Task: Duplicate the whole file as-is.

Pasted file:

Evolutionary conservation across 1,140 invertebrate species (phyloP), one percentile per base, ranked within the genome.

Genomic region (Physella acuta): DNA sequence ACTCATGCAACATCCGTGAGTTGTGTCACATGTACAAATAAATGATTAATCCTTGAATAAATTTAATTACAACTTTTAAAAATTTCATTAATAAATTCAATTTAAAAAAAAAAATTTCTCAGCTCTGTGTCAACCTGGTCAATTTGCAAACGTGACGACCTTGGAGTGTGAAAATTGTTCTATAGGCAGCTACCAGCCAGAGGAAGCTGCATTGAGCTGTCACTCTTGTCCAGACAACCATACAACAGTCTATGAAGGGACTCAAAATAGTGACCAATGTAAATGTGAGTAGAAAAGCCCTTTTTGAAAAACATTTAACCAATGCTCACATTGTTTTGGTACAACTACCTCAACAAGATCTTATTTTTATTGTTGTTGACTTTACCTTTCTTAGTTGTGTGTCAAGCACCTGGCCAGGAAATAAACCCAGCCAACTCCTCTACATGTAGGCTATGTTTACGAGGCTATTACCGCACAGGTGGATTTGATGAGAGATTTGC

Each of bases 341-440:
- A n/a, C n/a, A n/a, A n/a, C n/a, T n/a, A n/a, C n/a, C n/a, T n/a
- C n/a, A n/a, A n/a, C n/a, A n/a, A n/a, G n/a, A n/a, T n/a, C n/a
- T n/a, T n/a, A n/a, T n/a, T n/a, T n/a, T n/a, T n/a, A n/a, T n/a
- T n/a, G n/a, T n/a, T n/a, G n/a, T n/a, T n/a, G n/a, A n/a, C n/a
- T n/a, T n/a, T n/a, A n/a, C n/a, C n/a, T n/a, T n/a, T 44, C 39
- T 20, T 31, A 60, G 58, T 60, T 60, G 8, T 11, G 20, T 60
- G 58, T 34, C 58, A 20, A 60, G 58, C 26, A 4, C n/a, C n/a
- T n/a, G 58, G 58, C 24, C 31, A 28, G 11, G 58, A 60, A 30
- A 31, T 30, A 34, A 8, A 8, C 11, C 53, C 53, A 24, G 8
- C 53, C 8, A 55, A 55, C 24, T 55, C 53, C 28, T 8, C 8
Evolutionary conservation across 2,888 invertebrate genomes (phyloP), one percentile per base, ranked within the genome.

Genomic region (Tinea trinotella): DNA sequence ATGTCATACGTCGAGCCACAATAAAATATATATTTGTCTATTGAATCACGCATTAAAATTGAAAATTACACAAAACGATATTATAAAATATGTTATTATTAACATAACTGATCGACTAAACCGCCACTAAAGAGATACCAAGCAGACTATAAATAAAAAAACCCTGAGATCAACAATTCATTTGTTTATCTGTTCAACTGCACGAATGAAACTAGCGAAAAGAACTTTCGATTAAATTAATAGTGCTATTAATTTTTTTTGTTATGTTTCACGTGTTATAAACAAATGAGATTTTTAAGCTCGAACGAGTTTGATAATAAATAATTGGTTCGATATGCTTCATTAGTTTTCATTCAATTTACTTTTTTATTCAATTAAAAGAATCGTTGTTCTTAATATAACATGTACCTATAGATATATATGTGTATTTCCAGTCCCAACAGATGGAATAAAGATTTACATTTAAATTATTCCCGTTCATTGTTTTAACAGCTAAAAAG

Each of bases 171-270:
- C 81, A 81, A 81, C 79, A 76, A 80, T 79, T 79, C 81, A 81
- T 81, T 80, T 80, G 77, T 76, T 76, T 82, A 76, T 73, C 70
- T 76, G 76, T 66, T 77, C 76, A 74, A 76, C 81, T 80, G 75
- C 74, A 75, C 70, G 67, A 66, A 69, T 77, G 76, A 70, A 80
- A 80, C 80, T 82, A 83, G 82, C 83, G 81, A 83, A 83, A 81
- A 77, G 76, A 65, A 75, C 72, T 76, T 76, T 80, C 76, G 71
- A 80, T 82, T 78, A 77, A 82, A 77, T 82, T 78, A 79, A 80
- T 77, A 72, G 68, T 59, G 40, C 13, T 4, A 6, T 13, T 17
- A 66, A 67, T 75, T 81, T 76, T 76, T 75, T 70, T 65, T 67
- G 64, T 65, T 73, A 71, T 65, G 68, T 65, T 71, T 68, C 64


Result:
Evolutionary conservation across 1,140 invertebrate species (phyloP), one percentile per base, ranked within the genome.

Genomic region (Physella acuta): DNA sequence ACTCATGCAACATCCGTGAGTTGTGTCACATGTACAAATAAATGATTAATCCTTGAATAAATTTAATTACAACTTTTAAAAATTTCATTAATAAATTCAATTTAAAAAAAAAAATTTCTCAGCTCTGTGTCAACCTGGTCAATTTGCAAACGTGACGACCTTGGAGTGTGAAAATTGTTCTATAGGCAGCTACCAGCCAGAGGAAGCTGCATTGAGCTGTCACTCTTGTCCAGACAACCATACAACAGTCTATGAAGGGACTCAAAATAGTGACCAATGTAAATGTGAGTAGAAAAGCCCTTTTTGAAAAACATTTAACCAATGCTCACATTGTTTTGGTACAACTACCTCAACAAGATCTTATTTTTATTGTTGTTGACTTTACCTTTCTTAGTTGTGTGTCAAGCACCTGGCCAGGAAATAAACCCAGCCAACTCCTCTACATGTAGGCTATGTTTACGAGGCTATTACCGCACAGGTGGATTTGATGAGAGATTTGC

Each of bases 341-440:
- A n/a, C n/a, A n/a, A n/a, C n/a, T n/a, A n/a, C n/a, C n/a, T n/a
- C n/a, A n/a, A n/a, C n/a, A n/a, A n/a, G n/a, A n/a, T n/a, C n/a
- T n/a, T n/a, A n/a, T n/a, T n/a, T n/a, T n/a, T n/a, A n/a, T n/a
- T n/a, G n/a, T n/a, T n/a, G n/a, T n/a, T n/a, G n/a, A n/a, C n/a
- T n/a, T n/a, T n/a, A n/a, C n/a, C n/a, T n/a, T n/a, T 44, C 39
- T 20, T 31, A 60, G 58, T 60, T 60, G 8, T 11, G 20, T 60
- G 58, T 34, C 58, A 20, A 60, G 58, C 26, A 4, C n/a, C n/a
- T n/a, G 58, G 58, C 24, C 31, A 28, G 11, G 58, A 60, A 30
- A 31, T 30, A 34, A 8, A 8, C 11, C 53, C 53, A 24, G 8
- C 53, C 8, A 55, A 55, C 24, T 55, C 53, C 28, T 8, C 8
Evolutionary conservation across 2,888 invertebrate genomes (phyloP), one percentile per base, ranked within the genome.

Genomic region (Tinea trinotella): DNA sequence ATGTCATACGTCGAGCCACAATAAAATATATATTTGTCTATTGAATCACGCATTAAAATTGAAAATTACACAAAACGATATTATAAAATATGTTATTATTAACATAACTGATCGACTAAACCGCCACTAAAGAGATACCAAGCAGACTATAAATAAAAAAACCCTGAGATCAACAATTCATTTGTTTATCTGTTCAACTGCACGAATGAAACTAGCGAAAAGAACTTTCGATTAAATTAATAGTGCTATTAATTTTTTTTGTTATGTTTCACGTGTTATAAACAAATGAGATTTTTAAGCTCGAACGAGTTTGATAATAAATAATTGGTTCGATATGCTTCATTAGTTTTCATTCAATTTACTTTTTTATTCAATTAAAAGAATCGTTGTTCTTAATATAACATGTACCTATAGATATATATGTGTATTTCCAGTCCCAACAGATGGAATAAAGATTTACATTTAAATTATTCCCGTTCATTGTTTTAACAGCTAAAAAG

Each of bases 171-270:
- C 81, A 81, A 81, C 79, A 76, A 80, T 79, T 79, C 81, A 81
- T 81, T 80, T 80, G 77, T 76, T 76, T 82, A 76, T 73, C 70
- T 76, G 76, T 66, T 77, C 76, A 74, A 76, C 81, T 80, G 75
- C 74, A 75, C 70, G 67, A 66, A 69, T 77, G 76, A 70, A 80
- A 80, C 80, T 82, A 83, G 82, C 83, G 81, A 83, A 83, A 81
- A 77, G 76, A 65, A 75, C 72, T 76, T 76, T 80, C 76, G 71
- A 80, T 82, T 78, A 77, A 82, A 77, T 82, T 78, A 79, A 80
- T 77, A 72, G 68, T 59, G 40, C 13, T 4, A 6, T 13, T 17
- A 66, A 67, T 75, T 81, T 76, T 76, T 75, T 70, T 65, T 67
- G 64, T 65, T 73, A 71, T 65, G 68, T 65, T 71, T 68, C 64